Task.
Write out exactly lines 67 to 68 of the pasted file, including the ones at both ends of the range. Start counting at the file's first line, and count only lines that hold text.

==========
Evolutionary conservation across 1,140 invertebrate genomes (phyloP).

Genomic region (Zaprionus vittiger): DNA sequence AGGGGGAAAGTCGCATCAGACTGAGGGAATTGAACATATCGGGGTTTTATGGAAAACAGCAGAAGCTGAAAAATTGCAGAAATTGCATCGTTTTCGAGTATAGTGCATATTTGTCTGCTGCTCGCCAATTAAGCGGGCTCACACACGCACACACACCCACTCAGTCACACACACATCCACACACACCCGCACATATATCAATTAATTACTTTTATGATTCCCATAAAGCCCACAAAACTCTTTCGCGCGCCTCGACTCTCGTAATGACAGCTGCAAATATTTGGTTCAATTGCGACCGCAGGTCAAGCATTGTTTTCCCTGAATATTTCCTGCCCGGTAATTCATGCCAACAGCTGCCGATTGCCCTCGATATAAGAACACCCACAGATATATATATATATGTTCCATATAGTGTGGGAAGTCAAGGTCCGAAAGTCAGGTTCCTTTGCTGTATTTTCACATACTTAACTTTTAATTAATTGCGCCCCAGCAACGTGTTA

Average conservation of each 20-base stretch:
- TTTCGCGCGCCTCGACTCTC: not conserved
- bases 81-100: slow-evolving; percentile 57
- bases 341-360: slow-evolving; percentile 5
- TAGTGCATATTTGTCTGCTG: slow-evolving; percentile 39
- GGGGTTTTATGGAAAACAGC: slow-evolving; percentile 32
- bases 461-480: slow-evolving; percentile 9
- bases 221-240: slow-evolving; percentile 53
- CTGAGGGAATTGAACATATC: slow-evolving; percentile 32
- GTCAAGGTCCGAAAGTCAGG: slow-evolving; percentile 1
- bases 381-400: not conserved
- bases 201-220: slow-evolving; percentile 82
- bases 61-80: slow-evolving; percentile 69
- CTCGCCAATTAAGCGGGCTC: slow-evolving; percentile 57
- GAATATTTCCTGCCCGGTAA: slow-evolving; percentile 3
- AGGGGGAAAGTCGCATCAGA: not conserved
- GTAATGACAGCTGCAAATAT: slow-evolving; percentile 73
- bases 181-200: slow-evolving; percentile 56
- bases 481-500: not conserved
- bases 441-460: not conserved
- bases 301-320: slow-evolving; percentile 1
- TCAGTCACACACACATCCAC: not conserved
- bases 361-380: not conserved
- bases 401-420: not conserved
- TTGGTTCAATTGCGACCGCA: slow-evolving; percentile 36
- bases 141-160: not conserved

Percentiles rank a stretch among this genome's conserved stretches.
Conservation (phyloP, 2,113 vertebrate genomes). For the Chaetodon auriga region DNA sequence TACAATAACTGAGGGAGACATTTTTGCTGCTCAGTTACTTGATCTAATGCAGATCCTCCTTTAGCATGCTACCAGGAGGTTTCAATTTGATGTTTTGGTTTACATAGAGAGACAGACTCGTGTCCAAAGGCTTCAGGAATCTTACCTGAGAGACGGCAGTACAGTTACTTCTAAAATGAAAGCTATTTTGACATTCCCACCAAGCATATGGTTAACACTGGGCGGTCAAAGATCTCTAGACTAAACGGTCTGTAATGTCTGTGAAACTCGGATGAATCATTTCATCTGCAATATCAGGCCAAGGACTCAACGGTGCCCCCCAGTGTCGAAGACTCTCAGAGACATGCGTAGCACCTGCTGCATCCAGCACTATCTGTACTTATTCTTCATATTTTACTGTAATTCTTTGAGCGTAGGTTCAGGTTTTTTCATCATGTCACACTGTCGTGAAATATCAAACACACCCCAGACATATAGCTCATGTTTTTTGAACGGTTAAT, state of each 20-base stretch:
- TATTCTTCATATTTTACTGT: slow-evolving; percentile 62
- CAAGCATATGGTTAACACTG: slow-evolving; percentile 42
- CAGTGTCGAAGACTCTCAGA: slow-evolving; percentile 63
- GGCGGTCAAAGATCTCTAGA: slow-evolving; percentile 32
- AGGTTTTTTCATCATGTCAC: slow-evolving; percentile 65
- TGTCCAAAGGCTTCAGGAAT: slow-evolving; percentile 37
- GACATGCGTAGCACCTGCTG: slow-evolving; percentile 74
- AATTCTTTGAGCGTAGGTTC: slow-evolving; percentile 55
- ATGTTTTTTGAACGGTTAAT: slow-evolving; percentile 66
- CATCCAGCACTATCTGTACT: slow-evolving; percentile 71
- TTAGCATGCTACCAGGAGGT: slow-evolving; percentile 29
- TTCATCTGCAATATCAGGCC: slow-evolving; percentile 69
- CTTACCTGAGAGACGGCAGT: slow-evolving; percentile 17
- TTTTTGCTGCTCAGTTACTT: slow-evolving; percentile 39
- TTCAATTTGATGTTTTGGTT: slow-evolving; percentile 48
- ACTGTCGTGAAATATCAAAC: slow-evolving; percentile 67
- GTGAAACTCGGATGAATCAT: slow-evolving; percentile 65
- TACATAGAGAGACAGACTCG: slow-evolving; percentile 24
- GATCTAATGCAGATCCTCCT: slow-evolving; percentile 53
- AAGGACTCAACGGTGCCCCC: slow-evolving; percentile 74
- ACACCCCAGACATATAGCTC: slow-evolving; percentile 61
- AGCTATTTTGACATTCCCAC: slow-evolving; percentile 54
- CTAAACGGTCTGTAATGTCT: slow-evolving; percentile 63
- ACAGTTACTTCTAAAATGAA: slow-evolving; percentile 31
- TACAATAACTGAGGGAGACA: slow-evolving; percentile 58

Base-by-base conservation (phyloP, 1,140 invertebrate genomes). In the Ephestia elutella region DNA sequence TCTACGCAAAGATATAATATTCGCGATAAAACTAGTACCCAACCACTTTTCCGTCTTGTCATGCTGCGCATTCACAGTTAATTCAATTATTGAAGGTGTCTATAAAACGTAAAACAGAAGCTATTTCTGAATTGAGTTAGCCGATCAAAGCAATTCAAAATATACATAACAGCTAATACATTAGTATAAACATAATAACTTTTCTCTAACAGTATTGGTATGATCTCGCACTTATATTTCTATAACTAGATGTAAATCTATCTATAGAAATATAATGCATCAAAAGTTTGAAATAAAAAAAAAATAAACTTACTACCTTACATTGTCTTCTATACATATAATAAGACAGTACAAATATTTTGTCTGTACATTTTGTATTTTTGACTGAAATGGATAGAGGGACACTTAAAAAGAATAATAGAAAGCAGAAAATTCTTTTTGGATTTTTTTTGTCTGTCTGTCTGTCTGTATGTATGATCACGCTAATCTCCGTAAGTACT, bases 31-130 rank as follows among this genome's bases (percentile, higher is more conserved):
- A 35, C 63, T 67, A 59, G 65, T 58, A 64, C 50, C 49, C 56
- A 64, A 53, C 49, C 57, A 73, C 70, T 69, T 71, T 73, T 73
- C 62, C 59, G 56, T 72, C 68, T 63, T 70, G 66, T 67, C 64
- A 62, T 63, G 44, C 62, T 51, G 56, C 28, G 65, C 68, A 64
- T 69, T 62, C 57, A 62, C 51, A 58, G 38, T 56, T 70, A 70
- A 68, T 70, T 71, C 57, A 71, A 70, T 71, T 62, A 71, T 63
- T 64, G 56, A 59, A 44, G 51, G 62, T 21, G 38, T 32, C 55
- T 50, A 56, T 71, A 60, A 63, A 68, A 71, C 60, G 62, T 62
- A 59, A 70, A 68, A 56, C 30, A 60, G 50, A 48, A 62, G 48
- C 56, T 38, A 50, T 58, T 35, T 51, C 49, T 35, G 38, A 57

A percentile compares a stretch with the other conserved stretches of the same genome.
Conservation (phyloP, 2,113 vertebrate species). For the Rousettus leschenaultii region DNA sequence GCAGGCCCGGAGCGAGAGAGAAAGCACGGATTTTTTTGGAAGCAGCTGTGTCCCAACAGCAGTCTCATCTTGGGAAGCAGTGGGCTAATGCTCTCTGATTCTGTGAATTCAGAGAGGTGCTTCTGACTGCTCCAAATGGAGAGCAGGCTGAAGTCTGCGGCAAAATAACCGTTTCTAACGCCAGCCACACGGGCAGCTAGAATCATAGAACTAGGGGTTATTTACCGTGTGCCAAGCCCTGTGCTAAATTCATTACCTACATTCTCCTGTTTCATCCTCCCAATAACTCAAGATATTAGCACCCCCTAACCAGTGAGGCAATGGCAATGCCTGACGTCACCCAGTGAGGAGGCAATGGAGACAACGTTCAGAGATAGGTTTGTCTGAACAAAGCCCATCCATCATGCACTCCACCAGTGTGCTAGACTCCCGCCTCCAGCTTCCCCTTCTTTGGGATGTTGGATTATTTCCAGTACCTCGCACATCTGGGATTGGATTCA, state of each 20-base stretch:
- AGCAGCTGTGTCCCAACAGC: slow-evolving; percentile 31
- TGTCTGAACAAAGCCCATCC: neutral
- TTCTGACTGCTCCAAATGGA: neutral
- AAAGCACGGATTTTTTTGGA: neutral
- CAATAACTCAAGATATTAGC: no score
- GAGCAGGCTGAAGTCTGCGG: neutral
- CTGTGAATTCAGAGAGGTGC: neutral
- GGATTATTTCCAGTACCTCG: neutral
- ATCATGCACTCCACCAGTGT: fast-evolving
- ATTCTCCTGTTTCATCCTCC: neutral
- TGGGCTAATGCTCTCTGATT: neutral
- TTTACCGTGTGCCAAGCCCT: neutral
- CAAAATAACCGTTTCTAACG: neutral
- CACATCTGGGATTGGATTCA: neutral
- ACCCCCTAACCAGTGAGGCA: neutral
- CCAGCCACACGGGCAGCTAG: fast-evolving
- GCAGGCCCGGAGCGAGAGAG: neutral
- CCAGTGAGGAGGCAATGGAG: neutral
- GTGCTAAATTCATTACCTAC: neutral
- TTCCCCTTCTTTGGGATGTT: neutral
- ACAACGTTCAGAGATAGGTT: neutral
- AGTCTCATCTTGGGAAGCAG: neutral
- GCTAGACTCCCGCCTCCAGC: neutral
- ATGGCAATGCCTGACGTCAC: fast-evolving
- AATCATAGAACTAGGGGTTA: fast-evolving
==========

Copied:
A percentile compares a stretch with the other conserved stretches of the same genome.
Conservation (phyloP, 2,113 vertebrate species). For the Rousettus leschenaultii region DNA sequence GCAGGCCCGGAGCGAGAGAGAAAGCACGGATTTTTTTGGAAGCAGCTGTGTCCCAACAGCAGTCTCATCTTGGGAAGCAGTGGGCTAATGCTCTCTGATTCTGTGAATTCAGAGAGGTGCTTCTGACTGCTCCAAATGGAGAGCAGGCTGAAGTCTGCGGCAAAATAACCGTTTCTAACGCCAGCCACACGGGCAGCTAGAATCATAGAACTAGGGGTTATTTACCGTGTGCCAAGCCCTGTGCTAAATTCATTACCTACATTCTCCTGTTTCATCCTCCCAATAACTCAAGATATTAGCACCCCCTAACCAGTGAGGCAATGGCAATGCCTGACGTCACCCAGTGAGGAGGCAATGGAGACAACGTTCAGAGATAGGTTTGTCTGAACAAAGCCCATCCATCATGCACTCCACCAGTGTGCTAGACTCCCGCCTCCAGCTTCCCCTTCTTTGGGATGTTGGATTATTTCCAGTACCTCGCACATCTGGGATTGGATTCA, state of each 20-base stretch: